A systematic review of Western countries found 17 factors associated with place of death. Six factors were strongly associated with home deaths: low functional status, patient preferences for home death, use of home care, intensity of home care, living with relatives and extended family support. Conversely, non-solid tumours, ethnic minorities, previous admissions to hospitals and areas with greater hospital provision were associated with hospital deaths.  Literature specific to Asia suggest that marital status, poor functional status, having multidisciplinary home palliative care, lower caregiver burden and patient and family preferences increased the likelihood of dying at home. [31–35] Within Singapore, factors found to be associated with home death include age, female gender, Malay ethnicity, receipt of home palliative care, having a caregiver, non-cancer diagnosis, fewer prior hospitalizations and a preference for home death. [6,7,36]
While a recent systematic review concluded that low socioeconomic status increased the odds of hospital deaths, this conclusion was weaker for Asian countries due to a lack of published studies within this region.  To the best of our knowledge, local literature defining cancer specific risk factors for hospital deaths is also currently lacking; and remains critical in future identification of patients with unmet needs.
To meet the gap in literature, the primary objective of this study was to explore the influence of socioeconomic factors and clinical factors on places of death. We used the US National Cancer Institute’s Surveillance, Epidemiology, and End Results (SEER) categorisation of cancer types to increase granularity in examining cancer types. 
Setting, study design and participants
Cancer care in Singapore is predominantly provided within tertiary public institutions through a mixture of government subsidies, compulsory savings, compulsory national healthcare insurance and a state-provided “safety net”.  In recent years, to improve care across the cancer continuum, there have been increasing efforts to transition care to the community by empowering and increasing resources to community hospice providers.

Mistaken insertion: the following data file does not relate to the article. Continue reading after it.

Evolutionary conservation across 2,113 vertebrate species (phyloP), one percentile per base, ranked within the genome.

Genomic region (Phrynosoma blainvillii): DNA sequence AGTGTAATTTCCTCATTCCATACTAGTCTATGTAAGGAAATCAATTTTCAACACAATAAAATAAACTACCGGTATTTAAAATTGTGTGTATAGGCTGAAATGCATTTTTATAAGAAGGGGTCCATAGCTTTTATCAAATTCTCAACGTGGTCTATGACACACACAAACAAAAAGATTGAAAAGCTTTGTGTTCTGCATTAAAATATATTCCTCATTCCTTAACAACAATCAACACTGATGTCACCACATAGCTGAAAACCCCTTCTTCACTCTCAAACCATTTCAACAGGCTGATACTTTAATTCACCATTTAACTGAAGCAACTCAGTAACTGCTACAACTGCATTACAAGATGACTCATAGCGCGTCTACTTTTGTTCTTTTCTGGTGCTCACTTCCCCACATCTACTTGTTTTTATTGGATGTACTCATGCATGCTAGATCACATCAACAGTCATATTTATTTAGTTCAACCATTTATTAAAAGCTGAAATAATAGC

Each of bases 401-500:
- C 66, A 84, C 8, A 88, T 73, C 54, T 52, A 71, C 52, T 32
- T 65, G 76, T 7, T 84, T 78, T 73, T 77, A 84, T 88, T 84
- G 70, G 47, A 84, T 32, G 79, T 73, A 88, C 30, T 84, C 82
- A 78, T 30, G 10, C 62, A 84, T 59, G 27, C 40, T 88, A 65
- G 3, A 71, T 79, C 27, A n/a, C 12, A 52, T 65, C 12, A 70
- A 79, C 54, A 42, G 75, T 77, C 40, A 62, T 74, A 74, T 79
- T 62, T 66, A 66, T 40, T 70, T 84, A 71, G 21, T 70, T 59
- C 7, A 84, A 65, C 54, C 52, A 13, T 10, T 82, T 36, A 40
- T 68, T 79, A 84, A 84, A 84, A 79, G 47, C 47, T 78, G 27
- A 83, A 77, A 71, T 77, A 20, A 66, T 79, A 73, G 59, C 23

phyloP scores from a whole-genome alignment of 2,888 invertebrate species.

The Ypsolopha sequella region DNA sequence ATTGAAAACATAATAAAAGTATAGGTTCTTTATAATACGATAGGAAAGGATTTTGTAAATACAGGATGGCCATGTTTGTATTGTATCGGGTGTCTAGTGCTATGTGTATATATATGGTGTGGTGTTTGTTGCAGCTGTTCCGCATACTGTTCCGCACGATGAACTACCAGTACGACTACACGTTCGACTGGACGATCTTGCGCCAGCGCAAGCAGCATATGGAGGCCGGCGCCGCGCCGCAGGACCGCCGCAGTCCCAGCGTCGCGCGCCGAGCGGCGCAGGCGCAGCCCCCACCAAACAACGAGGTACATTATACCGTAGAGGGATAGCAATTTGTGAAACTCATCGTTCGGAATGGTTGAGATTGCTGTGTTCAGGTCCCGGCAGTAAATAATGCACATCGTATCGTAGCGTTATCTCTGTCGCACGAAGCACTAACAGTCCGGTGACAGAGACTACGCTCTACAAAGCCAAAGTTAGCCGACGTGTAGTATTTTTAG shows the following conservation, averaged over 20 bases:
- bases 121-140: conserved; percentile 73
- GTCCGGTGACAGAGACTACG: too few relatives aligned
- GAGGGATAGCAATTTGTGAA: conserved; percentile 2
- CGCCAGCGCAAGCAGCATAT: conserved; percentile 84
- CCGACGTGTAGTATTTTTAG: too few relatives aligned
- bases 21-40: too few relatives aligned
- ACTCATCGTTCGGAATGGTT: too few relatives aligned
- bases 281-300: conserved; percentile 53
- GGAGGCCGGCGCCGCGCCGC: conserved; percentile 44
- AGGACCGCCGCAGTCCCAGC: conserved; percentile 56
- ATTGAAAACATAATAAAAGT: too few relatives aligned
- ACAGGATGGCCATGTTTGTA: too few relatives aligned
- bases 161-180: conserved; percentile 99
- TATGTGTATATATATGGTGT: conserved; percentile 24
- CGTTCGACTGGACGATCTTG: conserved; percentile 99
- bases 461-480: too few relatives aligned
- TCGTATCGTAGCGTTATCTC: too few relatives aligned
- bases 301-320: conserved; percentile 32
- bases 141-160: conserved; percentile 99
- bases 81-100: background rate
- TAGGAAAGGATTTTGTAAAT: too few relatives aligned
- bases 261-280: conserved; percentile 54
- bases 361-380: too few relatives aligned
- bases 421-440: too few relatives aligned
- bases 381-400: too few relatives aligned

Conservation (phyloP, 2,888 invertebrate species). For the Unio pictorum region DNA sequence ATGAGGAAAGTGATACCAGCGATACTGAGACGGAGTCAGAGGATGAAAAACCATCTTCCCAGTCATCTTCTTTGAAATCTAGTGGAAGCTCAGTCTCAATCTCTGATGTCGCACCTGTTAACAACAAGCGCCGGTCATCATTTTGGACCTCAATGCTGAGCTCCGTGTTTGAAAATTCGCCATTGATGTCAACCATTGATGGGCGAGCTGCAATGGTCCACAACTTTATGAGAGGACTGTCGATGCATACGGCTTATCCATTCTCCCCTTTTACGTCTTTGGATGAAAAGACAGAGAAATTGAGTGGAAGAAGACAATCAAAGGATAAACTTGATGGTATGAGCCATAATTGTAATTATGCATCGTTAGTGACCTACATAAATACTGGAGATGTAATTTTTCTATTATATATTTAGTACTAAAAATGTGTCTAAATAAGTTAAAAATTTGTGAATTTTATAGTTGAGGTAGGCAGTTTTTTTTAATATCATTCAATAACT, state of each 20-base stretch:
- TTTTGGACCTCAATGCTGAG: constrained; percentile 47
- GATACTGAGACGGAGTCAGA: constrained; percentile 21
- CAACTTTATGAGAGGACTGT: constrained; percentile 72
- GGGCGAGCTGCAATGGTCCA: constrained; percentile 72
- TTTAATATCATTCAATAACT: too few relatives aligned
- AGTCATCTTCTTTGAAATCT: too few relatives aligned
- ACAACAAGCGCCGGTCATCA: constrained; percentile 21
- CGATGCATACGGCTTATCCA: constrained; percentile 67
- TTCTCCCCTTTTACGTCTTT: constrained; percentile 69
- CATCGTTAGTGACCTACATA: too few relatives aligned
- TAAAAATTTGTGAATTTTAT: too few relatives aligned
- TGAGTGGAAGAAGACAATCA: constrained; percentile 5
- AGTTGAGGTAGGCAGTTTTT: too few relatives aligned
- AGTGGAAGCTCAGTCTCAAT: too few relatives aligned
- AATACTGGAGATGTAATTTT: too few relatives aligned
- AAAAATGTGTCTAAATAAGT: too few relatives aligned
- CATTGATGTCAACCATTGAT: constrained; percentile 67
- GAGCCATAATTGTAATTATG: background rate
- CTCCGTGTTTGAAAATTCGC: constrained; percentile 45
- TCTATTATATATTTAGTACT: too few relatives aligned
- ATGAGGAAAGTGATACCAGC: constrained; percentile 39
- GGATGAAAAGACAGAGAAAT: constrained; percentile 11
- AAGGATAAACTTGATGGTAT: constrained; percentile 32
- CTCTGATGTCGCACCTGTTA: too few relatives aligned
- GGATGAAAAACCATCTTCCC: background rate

A retrospective national cohort study was conducted using state-wide administrative data of inpatient admissions, financial claims from the Ministry of Health (MOH) and death records from the Singapore Registry of Births and Deaths. 
Singapore residents who were discharged alive from hospital with a primary discharge diagnosis of cancer based on International Classification of Diseases codes (ICD-10-AM:C00 -C96) between January 1, 2012 and December 31, 2015, and a recorded death in the national death registry by December 31, 2015 were included in this study. Patients with unnatural deaths at sites such as roads (e.g. traffic accidents), ground floor of residential apartment blocks and reservoirs (possibly suicides) were excluded from the study (n = 52).
The STROBE guidelines were used for the reporting of this observational study. 
Place of death was as recorded in the patient’s death certificate and categorised as hospital, home, hospice and long-term care facilities (LTC)
Socioeconomic variables were defined by three different aspects. First, we examined housing subsidy via mapping residential postal codes to housing type. Housing type (categorised by level of housing subsidy, ranging from private / non-subsidized housing, to intermediate subsidy with restrictions on resale and rental, to maximal subsidy, non-market housing) correlates with income status due to the public subsidized housing system in Singapore where income ceilings determine housing type eligibility. [43–45] Second, we calculated average monthly household income per capita percentiles based on the eligibility cut-off tiers for subsidized primary care under the Community Health Assist Scheme (CHAS). [46,47] Third, financial data on inpatient admissions paid from the government Medical Endowment Scheme (Medifund) was used. Medifund is a discretionary government-funded safety net to help the neediest Singaporeans with high post-subsidy inpatient bills, and takes into consideration the applicant’s financial, health and social circumstances. 
Clinical information was extracted from discharge diagnoses (age, gender, ethnicity, cancer sites, comorbidities) and admission records (length of stay, discharge disposition). We categorised ethnicity as Chinese, Malay, Indian and Others in accordance with the national approach towards racial categories.  Comorbid burden was computed using the Charlson Comorbidity Index (CCI).  Primary cancer sites were grouped by two-digit ICD-10-CM codes according to the SEER codes for cancers deemed to be single site primaries.  Metastases were grouped by three-digit SEER codes into brain, bone, lymph node, lung, liver, other gastrointestinal and other metastases. Status of home palliative care involvement was obtained from MOH Agency for Integrated Care records.